Even though the native population of occupied Belgium was not to be deported, it was to be used as an inferior workforce.
The regions to be conceded by France were to be entirely depopulated and used as a special military zone (Militärstreifen).
The question of the German Reich’s “real” war aims during the Great War has been brought up ever since the war itself.
Especially in the course of the discussion on the question of responsibility for the war (Kriegsschuldfrage), which vitally shaped the perception of the Great War during the decades between 1918 and the Fischer controversy in the 1960s, it was considered as vitally important: Was the First World War the result of a systematic and conscious plan for conquest on the part of the German leadership from the very beginning, or did more defensive deliberations predominate, which merely anticipated an inevitable declaration of war by its enemies?
On 1 August 1914, the government of the German Reich declared war on Russia.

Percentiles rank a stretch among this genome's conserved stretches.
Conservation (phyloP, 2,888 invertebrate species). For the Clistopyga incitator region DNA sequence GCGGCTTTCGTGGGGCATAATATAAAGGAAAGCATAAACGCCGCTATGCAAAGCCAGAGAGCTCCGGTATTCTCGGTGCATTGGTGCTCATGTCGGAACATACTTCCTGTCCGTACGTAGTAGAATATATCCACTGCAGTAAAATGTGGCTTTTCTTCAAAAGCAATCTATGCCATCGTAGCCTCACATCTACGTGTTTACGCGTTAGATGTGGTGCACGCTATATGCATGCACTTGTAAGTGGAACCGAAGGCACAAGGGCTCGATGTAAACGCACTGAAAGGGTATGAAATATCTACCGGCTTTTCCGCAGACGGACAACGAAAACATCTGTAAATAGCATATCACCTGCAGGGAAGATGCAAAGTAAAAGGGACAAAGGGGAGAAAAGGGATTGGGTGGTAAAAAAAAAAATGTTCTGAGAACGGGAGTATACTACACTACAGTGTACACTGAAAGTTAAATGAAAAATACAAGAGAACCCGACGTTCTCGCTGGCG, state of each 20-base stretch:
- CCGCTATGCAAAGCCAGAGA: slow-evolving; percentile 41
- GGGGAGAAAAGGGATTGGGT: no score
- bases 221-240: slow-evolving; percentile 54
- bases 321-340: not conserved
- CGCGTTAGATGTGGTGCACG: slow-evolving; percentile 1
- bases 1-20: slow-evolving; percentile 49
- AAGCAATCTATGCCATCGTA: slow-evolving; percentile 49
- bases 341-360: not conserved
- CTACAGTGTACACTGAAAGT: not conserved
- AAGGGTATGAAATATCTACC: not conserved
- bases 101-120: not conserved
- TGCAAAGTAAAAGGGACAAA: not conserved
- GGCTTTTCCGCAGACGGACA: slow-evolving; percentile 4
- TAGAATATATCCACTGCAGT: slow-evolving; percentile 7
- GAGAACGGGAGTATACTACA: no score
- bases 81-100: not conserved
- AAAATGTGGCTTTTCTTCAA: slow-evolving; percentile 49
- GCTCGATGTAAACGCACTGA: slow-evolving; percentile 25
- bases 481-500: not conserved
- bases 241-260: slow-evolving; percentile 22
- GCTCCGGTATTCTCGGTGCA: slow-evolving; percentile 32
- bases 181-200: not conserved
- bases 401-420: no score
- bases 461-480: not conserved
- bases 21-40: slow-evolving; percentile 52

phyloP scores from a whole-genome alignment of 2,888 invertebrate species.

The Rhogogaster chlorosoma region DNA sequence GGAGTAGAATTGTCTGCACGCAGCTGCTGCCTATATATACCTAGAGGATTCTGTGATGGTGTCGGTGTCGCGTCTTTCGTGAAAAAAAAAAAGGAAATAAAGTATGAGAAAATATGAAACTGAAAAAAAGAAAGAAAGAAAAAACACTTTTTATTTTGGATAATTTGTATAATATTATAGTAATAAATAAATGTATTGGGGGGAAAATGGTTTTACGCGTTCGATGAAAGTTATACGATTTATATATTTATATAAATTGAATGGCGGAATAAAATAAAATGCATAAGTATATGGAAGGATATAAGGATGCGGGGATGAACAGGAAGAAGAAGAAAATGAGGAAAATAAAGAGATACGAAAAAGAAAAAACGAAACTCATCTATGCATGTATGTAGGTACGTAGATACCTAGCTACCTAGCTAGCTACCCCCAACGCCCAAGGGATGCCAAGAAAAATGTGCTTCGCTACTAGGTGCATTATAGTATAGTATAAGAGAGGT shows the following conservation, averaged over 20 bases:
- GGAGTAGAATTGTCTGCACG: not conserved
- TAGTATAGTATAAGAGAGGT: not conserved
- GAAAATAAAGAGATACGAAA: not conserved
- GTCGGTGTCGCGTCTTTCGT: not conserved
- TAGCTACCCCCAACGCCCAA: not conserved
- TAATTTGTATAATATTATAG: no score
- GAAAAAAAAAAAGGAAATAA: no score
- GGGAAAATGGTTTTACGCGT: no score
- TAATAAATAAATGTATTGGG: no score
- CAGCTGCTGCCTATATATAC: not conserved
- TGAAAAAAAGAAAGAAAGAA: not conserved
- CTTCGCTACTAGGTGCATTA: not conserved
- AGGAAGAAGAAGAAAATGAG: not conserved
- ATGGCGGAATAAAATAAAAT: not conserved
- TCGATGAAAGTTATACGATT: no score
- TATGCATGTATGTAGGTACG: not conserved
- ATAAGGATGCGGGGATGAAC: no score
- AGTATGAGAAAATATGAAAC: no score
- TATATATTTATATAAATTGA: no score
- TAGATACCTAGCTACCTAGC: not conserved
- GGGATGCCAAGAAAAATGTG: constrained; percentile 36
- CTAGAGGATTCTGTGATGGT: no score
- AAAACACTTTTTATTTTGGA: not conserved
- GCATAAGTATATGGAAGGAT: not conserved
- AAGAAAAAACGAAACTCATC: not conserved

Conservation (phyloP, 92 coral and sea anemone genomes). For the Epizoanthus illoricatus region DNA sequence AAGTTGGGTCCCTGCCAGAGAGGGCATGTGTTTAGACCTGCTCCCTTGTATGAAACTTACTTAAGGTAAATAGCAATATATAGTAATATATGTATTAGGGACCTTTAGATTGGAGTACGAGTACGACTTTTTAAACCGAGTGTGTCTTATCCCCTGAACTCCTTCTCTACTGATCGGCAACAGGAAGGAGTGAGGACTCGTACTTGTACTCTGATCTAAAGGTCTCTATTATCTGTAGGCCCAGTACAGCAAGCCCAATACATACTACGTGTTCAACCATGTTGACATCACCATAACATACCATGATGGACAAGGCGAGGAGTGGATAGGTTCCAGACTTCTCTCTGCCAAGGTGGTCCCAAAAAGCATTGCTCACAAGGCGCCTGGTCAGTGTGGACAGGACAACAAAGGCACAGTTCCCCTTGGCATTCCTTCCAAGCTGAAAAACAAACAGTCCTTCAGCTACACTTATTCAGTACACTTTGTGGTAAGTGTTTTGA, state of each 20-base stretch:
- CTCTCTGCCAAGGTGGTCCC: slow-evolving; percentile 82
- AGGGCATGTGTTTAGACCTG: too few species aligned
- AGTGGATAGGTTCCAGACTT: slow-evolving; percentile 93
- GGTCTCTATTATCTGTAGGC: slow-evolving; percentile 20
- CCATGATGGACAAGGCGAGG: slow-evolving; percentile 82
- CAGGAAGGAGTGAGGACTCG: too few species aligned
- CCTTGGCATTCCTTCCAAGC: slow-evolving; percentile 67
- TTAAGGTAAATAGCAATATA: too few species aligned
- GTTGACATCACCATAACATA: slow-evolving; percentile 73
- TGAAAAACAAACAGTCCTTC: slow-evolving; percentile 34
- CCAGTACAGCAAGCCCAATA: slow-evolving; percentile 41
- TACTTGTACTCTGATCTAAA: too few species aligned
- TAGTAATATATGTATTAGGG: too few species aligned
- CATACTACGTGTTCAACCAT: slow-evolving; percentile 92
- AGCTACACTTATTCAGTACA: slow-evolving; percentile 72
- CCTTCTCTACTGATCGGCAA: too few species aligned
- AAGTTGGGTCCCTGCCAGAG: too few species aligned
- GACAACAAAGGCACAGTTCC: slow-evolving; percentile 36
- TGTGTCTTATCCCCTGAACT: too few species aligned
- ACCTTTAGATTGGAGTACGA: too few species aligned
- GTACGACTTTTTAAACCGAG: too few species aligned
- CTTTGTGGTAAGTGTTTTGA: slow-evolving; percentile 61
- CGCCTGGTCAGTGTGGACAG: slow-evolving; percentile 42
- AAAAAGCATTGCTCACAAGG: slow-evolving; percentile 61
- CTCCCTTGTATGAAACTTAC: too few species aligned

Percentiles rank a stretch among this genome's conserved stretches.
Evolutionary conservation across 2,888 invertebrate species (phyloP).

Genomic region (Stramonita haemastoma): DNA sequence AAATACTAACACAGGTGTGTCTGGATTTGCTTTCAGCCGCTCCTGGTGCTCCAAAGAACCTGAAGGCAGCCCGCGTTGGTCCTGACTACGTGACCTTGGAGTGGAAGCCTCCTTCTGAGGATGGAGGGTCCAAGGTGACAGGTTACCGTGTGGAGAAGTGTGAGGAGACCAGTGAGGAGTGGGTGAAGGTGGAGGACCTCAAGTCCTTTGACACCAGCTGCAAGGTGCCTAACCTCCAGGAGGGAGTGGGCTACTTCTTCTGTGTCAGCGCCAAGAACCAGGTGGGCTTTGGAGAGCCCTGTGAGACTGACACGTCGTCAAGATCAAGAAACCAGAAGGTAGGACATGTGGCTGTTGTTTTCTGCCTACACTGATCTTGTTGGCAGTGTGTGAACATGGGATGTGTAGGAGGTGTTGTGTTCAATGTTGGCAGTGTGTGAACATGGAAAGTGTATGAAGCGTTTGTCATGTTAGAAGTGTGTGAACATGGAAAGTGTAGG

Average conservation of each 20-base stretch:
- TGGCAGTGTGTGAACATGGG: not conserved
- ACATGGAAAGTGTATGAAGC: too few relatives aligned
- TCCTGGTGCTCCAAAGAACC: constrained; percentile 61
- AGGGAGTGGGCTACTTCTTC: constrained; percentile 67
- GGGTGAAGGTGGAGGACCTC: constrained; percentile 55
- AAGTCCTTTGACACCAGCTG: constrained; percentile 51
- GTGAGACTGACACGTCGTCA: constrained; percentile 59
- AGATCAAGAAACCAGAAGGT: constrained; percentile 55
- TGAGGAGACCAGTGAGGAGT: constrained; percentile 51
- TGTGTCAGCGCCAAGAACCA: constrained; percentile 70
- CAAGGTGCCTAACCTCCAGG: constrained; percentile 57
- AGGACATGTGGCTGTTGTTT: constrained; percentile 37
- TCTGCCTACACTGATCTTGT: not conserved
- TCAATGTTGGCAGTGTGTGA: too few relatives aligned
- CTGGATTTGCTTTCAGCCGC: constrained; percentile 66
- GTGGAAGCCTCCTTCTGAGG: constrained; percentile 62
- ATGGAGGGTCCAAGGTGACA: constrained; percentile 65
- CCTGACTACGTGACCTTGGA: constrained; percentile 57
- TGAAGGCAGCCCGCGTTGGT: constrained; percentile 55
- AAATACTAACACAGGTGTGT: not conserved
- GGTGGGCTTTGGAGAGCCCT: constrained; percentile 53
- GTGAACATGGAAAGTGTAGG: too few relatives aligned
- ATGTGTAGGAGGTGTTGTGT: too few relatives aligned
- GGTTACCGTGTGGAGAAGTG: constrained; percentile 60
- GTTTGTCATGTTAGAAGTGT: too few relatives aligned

Directly afterwards, an intense debate over its war aims flared up.It was, rather, a conflict between moderate and extreme positions calling for a “German peace” (deutscher Frieden), in which even the moderates did not categorically exclude territorial gains.Radical annexationists eventually dominated the public war aims discussion, however, while proponents of a negotiated peace were increasingly put on the defensive.Encouraged by early military successes, boundless plans for annexations were drafted, which were to become the main focus of public interest and to determine the opinion of large parts of the bourgeois middle classes.Calls for a victorious peace (Siegfrieden) and global dominance of the German Reich, territorial and economic expansion, as well as strategic and military protection (Absicherung) of the German borders enjoyed vast popularity far beyond the lines of the radical nationalist camp.Against the backdrop of growing tensions and the looming military breakdown of France at the height of the Battle of the Marne, Bethmann-Hollweg eventually composed an agenda of war aims that clearly reflected specific internal concerns.Current research thus often emphasizes that the so-called Septemberprogramm of 9 September 1914 does not constitute a coherent concept, but rather a loose array of demands attributed to various groups.Territorial claims in both eastern and western territories went hand-in-hand with calls for a large-scale expulsion of those regions’ established residents in order to settle them with German soldiers and farmers and thus exploit them economically.Similar demands were made by business leaders and politicians like Ruhr valley industrialist August Thyssen (1842-1926) and Center (Zentrum) politician Matthias Erzberger (1875-1921).At no point, however, was the belief abandoned that Germany had itself become the victim of aggression and encircling (Einkreisung).Still, a vast public debate over the war aims already developed during the first days of August 1914.